Identifying relevant health-related statistics can be a challenge. Statistics are kept by groups as diverse as the World Health Organization, the U.S. Department of Energy, and Counting California. Unfortunately, due to the complexity of the information available, there is no single way to start looking. Here are several points to consider when doing your search:
|Is there a government or private agency that would care about your statistic?
||All levels of government, from the United Nations down to individual cities, produce statistics in the course of fulfilling their individual missions. Often these statistics are then made available either in print form or on the Internet. Many private organizations also offer public access to information they collect. Identify an appropriate agency, then search their web site and print publications, or contact the agency directly.
|Do you need very current or historical statistics?
||Most organizations need one to three years to compile statistics before they are published. When looking for more current information, check in recent journals, newspapers, and press releases. While many statistics are available online, most data prior to 1960 exists only in print format. Reports that compare data from different years may also be available.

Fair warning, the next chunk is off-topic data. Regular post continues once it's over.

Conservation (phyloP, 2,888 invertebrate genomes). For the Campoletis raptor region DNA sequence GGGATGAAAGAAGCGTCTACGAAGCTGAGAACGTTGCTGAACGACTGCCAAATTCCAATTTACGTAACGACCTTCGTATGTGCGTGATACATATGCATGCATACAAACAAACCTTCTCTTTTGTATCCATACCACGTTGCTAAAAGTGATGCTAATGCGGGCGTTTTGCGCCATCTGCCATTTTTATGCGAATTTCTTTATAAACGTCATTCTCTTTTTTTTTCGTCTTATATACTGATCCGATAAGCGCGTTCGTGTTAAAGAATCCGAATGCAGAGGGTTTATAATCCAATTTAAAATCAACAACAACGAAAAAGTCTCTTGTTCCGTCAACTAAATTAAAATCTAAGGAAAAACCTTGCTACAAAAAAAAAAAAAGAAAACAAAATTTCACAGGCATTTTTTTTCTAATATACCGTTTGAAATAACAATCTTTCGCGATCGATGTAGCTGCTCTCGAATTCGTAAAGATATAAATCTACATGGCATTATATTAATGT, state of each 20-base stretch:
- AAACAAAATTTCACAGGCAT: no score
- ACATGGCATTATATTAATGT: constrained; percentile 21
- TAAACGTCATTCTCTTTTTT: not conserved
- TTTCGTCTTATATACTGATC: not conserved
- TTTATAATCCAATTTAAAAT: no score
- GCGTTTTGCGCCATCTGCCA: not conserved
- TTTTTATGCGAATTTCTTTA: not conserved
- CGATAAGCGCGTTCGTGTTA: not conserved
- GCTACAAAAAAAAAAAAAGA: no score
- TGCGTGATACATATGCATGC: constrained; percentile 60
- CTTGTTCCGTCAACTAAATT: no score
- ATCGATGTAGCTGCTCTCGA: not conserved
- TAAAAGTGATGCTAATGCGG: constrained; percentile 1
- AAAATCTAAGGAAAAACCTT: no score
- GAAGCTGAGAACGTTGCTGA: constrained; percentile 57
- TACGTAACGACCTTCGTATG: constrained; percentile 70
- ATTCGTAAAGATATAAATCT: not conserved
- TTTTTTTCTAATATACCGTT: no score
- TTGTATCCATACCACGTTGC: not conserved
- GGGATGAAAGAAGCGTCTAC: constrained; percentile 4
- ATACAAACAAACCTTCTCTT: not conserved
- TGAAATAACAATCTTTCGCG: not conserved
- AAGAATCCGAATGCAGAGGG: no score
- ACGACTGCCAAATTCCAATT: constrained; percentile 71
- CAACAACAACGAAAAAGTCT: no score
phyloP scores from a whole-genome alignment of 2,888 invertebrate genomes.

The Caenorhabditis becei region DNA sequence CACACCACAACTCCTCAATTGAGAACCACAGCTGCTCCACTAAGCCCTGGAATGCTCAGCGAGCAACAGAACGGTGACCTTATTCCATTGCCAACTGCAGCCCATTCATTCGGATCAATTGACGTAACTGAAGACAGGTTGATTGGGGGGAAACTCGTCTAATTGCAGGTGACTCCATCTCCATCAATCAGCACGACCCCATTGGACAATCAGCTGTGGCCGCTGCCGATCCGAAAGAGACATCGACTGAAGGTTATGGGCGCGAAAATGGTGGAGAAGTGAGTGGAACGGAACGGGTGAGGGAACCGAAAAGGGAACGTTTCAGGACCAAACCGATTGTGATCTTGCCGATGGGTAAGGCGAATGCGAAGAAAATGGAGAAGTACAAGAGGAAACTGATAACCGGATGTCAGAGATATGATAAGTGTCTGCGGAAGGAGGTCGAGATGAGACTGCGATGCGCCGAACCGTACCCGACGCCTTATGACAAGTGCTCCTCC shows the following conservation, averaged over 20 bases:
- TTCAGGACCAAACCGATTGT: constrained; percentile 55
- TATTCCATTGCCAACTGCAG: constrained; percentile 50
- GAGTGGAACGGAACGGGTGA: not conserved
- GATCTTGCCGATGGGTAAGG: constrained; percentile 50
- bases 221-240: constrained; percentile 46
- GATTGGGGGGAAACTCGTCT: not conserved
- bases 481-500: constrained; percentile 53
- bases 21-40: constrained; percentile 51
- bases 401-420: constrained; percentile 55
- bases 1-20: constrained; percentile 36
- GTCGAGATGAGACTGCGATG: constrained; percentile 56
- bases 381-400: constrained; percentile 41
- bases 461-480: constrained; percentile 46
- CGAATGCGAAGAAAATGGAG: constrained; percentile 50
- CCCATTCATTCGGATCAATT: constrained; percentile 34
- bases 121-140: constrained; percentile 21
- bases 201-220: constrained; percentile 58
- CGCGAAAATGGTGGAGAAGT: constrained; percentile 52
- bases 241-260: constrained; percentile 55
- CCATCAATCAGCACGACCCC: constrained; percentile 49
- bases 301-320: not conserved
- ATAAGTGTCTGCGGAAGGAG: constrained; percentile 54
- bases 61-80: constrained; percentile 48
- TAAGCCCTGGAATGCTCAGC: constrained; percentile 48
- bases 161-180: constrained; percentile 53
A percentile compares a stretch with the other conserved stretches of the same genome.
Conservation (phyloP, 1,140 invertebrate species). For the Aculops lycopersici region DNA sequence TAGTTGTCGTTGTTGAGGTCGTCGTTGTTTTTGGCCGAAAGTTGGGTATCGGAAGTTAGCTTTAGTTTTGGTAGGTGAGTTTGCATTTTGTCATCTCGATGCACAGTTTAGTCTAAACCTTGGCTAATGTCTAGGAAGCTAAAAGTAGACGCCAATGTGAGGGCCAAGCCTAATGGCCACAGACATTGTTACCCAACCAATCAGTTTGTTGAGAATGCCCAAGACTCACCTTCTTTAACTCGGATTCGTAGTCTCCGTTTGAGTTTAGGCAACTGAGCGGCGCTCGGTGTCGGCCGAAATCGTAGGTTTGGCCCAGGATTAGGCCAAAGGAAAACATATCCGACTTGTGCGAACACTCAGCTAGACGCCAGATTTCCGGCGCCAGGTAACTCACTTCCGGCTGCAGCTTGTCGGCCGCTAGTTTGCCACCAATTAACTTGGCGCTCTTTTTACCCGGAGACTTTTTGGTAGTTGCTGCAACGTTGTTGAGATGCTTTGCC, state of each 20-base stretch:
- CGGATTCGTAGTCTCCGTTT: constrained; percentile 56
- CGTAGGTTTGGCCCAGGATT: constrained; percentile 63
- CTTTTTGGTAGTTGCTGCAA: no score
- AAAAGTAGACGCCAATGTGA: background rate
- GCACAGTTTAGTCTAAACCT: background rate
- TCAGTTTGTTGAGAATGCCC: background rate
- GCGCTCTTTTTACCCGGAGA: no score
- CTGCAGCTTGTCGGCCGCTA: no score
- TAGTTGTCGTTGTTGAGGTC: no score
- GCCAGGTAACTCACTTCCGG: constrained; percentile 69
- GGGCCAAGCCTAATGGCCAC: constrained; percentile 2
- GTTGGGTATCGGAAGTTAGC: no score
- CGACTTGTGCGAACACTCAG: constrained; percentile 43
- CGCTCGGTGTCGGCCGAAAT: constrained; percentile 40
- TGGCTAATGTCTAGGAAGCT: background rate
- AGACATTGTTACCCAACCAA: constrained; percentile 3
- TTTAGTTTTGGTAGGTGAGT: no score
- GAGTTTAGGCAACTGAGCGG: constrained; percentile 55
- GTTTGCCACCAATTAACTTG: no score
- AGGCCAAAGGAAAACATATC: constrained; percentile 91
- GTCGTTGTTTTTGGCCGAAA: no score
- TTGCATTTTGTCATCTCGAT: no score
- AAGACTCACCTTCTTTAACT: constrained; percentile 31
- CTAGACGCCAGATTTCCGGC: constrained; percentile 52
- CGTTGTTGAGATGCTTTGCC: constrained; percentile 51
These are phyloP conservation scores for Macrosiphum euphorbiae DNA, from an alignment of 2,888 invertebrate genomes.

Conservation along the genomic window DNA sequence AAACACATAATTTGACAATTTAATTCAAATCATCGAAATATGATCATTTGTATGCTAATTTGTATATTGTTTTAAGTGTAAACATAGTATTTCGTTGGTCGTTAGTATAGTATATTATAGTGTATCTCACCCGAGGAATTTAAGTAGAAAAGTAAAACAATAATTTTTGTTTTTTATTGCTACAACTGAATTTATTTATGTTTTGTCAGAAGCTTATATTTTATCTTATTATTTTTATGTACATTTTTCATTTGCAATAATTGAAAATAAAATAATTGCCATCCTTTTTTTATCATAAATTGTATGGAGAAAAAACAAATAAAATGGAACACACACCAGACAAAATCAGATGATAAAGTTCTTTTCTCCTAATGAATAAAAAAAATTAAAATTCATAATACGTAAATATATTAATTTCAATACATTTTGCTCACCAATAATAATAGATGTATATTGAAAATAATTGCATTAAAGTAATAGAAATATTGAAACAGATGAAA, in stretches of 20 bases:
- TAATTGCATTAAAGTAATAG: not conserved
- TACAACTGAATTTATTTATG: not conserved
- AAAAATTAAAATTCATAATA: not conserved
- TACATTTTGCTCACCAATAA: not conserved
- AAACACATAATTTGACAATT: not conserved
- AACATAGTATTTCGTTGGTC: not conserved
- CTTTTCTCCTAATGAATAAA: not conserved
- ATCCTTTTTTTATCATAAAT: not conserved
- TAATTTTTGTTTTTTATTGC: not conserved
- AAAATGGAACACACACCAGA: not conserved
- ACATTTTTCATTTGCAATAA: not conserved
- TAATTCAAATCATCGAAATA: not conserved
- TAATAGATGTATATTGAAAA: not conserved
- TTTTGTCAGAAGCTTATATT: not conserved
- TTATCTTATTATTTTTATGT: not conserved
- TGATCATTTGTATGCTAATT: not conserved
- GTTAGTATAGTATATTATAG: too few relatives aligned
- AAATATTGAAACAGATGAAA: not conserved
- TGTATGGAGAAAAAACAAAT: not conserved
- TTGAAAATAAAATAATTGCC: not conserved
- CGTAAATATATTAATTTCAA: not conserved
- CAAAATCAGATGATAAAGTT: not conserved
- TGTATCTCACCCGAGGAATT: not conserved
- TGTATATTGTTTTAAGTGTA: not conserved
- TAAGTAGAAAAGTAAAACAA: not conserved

|What type of statistics do you need? (Vital, demographic, health, etc.)
||Different types of statistics are offered by different sources and organizations. Some examples of statistic types relevant to biomedical study include:
- Vital statistics are records of births, marriages, divorces, and deaths
- Demographics describe a specific population group, often defined by geographic region
- Health statistics, also called mortality and/or morbidity statistics, detail the incidence of certain diseases and conditions. (This information may also be found both in vital statistics and in mortality and morbidity reports.)
|What level of statistics do you need?
||Resources often differ greatly from the national or international level to the local level. To find relevant data, choose an organization close to the area of interest. E.g., regarding the incidence of an illness in Los Angeles, thry the Los Angeles County Department of Health Services. The Centers for Disease Control would offer incidence of an illness at the national level, and the World Health Organization at the international level.